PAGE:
Here are a few quotes:
similar accounts litter the medical literature and they go
back a long way," observes Patrick Wall, professor of
anatomy, University College London.
"To talk of
redundancy is a cop-out to get around something you don't
understand. How can we explain it? 2
There is a
tendency in the medical community and elsewhere to
marginalize anomalous observed phenomenon, to shove such
troubling stuff into a closet where it can be safely
We live in a
definition based reality, with a peer review ensuring that
definitions are maintained. 4
If the facts in a
discussion are against you, ignore them or change them. 5
And here are the two
We use such a small
percentage of our brains anyway - perhaps as little as 10%.
…there is such a high level of redundancy of function in the
normal brain that what little remains is able to learn to
deputize for the missing material. 6
Here is a further thought
by a neurologist:
reminds us of the mystery of memory.
At first it was
thought that memory would have some physical substrate in the
brain, like the memory chips in a PC. But extensive
investigation of the brain has turned up the surprising fact
that memory is not located in any one area or in a specific
As one eminent
neurologist put it,
everywhere in the brain and nowhere'.
But if the brain is
not a mechanism for classifying and storing experiences and
analyzing them to enable us to live our lives then,
What on earth is
the brain for?
And where is the
seat of human intelligence? Where is the mind?"
"One of the few biologists to propose a radically novel approach
to these questions is Dr.
In his book
A New Science of Life
Sheldrake rejected the idea that the brain is a warehouse for
memories and suggested it is more like a radio receiver for
tuning into the past.
Memory is not a
recording process in which a medium is altered to store records,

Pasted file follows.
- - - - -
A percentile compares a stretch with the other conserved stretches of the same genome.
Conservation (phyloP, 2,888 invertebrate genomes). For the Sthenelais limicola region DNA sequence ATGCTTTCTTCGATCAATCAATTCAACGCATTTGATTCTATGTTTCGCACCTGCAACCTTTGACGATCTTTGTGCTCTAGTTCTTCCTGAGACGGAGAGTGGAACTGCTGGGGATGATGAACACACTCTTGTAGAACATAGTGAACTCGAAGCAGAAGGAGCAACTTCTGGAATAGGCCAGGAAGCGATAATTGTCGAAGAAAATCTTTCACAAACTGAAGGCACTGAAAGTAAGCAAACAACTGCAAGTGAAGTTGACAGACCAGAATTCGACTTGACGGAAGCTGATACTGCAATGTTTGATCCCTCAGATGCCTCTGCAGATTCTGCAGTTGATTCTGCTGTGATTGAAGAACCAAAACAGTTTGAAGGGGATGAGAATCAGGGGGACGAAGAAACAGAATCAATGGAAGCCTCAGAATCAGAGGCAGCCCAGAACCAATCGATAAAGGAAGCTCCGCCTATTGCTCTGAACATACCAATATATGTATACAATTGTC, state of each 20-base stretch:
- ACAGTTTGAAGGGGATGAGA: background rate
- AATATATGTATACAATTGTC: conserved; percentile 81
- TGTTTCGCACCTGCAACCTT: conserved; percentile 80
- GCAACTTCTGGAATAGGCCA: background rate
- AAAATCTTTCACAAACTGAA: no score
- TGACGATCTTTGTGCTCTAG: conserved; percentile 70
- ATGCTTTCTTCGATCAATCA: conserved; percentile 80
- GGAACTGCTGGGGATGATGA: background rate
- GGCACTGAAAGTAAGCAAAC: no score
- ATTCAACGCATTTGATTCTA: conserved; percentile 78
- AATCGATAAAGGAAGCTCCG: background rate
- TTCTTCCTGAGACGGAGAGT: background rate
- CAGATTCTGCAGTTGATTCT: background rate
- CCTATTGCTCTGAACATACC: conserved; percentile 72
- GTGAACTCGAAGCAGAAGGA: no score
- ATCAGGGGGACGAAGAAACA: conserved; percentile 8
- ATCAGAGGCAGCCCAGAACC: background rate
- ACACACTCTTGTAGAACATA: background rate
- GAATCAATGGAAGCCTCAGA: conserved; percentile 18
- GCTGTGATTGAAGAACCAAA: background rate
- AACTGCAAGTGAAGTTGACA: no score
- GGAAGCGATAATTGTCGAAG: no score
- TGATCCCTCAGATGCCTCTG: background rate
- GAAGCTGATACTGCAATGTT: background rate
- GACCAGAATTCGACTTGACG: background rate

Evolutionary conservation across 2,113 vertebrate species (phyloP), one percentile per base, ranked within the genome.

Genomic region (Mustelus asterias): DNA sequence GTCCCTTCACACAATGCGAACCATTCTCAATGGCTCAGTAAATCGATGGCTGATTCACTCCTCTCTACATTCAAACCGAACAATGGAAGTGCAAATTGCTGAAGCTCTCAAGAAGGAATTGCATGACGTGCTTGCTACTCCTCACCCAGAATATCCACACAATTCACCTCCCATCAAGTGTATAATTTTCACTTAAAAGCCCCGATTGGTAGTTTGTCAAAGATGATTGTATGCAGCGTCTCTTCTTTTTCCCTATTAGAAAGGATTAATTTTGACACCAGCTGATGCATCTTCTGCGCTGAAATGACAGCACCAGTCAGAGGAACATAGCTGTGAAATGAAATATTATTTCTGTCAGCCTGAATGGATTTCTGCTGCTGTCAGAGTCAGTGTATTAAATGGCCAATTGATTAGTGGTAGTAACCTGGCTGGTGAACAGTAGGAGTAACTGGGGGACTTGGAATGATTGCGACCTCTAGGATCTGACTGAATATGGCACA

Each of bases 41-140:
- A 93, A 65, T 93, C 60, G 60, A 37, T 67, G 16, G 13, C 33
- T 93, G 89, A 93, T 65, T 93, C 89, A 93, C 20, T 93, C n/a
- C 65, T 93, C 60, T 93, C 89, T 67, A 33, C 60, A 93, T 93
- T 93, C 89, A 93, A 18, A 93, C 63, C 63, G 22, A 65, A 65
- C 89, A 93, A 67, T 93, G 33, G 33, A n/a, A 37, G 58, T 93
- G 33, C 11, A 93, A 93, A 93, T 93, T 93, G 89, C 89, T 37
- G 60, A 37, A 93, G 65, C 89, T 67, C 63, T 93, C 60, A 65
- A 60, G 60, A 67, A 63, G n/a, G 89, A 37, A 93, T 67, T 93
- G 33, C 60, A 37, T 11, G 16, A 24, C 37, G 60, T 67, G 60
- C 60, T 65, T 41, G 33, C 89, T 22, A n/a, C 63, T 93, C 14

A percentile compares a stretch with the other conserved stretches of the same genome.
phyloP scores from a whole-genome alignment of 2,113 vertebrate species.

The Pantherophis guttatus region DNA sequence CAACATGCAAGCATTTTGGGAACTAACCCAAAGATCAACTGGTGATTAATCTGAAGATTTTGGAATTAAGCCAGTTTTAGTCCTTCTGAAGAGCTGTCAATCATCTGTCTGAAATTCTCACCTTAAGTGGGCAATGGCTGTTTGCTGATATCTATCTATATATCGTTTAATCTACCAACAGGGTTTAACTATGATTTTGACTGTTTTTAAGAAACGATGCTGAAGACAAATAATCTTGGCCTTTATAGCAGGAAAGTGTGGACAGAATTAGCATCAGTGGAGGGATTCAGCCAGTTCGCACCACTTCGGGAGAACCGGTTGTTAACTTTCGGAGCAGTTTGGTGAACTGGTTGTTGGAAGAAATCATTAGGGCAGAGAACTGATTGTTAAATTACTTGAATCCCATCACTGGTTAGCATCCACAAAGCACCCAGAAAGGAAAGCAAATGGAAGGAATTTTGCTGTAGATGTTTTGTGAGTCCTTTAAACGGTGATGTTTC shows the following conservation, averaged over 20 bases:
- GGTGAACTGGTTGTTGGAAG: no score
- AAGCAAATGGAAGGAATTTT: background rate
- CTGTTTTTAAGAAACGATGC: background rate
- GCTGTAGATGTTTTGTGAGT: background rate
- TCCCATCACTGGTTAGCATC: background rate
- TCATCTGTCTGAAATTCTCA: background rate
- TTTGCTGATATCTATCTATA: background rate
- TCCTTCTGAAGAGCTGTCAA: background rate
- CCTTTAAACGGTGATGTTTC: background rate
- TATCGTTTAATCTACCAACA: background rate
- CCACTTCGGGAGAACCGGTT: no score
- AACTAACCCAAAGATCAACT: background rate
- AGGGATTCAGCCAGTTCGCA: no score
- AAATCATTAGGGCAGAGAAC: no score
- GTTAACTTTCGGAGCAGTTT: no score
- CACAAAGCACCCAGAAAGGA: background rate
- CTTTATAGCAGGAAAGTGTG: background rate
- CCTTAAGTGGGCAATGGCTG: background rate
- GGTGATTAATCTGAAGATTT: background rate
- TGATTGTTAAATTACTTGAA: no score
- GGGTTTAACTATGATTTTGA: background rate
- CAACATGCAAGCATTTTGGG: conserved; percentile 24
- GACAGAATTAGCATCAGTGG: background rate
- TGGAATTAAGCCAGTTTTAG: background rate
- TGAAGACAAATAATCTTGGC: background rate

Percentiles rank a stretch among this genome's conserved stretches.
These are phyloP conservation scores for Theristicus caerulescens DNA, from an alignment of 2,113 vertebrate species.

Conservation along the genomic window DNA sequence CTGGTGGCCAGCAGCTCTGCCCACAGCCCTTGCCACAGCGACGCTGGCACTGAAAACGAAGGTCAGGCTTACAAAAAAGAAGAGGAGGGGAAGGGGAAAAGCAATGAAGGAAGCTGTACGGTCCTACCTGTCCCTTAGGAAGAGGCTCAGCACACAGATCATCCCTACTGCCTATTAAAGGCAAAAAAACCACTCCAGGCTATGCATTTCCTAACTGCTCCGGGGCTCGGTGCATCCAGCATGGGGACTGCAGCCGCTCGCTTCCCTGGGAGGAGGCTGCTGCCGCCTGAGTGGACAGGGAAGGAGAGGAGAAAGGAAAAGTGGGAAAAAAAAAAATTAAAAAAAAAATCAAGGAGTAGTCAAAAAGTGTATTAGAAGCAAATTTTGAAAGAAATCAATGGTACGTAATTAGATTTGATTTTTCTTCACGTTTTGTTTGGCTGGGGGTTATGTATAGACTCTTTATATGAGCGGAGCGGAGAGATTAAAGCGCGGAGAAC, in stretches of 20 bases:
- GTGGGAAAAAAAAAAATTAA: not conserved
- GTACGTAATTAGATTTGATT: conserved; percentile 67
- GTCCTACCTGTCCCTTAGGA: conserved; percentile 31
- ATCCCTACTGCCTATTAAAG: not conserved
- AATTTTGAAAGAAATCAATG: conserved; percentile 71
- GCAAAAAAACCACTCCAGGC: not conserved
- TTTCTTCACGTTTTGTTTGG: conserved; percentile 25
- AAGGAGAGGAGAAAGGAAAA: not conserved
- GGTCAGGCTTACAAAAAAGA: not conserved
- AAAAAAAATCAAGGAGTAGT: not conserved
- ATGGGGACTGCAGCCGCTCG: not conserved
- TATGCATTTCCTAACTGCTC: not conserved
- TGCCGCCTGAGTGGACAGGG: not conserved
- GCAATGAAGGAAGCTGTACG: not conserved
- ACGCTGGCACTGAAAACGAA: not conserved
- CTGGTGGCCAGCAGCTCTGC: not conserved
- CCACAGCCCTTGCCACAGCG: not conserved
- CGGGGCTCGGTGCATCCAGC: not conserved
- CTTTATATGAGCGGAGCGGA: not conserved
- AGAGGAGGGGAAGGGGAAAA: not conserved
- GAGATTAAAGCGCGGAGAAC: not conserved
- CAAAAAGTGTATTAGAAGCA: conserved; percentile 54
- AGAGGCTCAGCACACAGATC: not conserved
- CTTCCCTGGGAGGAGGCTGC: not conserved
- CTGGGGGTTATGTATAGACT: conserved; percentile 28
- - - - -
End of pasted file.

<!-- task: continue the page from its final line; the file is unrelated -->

but a journey that the mind makes into the past via the process
of morphic resonance.
Such a 'radio'
receiver would require far fewer and less complex structures
than a warehouse capable of storing and retrieving a lifetime of
My position is close to
that of Sheldrake.
As a way of finding a
solution to the metaphysical riddle of 'do we have souls', I
postulate that the body and the brain are actually antennas that
pick up limited wavelengths of information (see 'Antenna
Theory of Consciousness').
My concept also takes
into account the 'spine
brain', with its associational
I consider this the seat
of the 'Monkey Mind' - the Body Mind we use for everyday
worldly functioning. (Note that in the CAT scans the cerebellum area
of the brain remains intact).
The skull brain I
consider a link to the cosmic whole, what in some literature is
referred to as the 'Higher Self'.
My Antenna Theory of human consciousness has much to
recommend as an explanation of the 'brainless' phenomena.
I suggest that the people
involved are missing only one aspect of their consciousness - their
connection to the stela cosmos - but retain the use of their
spine brain and cerebellum to continue to lead their daily lives.
To check if my hypothesis has value, it would be interesting to see
if the severely affected have a spiritual awareness and creative
The fact that this
research apparently hasn't been done may be simply because, as
"There is a tendency
in the medical community and elsewhere to marginalize anomalous
observed phenomenon, to shove such troubling stuff into a closet
where it can be safely ignored."
Rudolf Steiner - The man and His Vision, Aquarian Press,
communication with a Jesuit priest
describing how to win an argument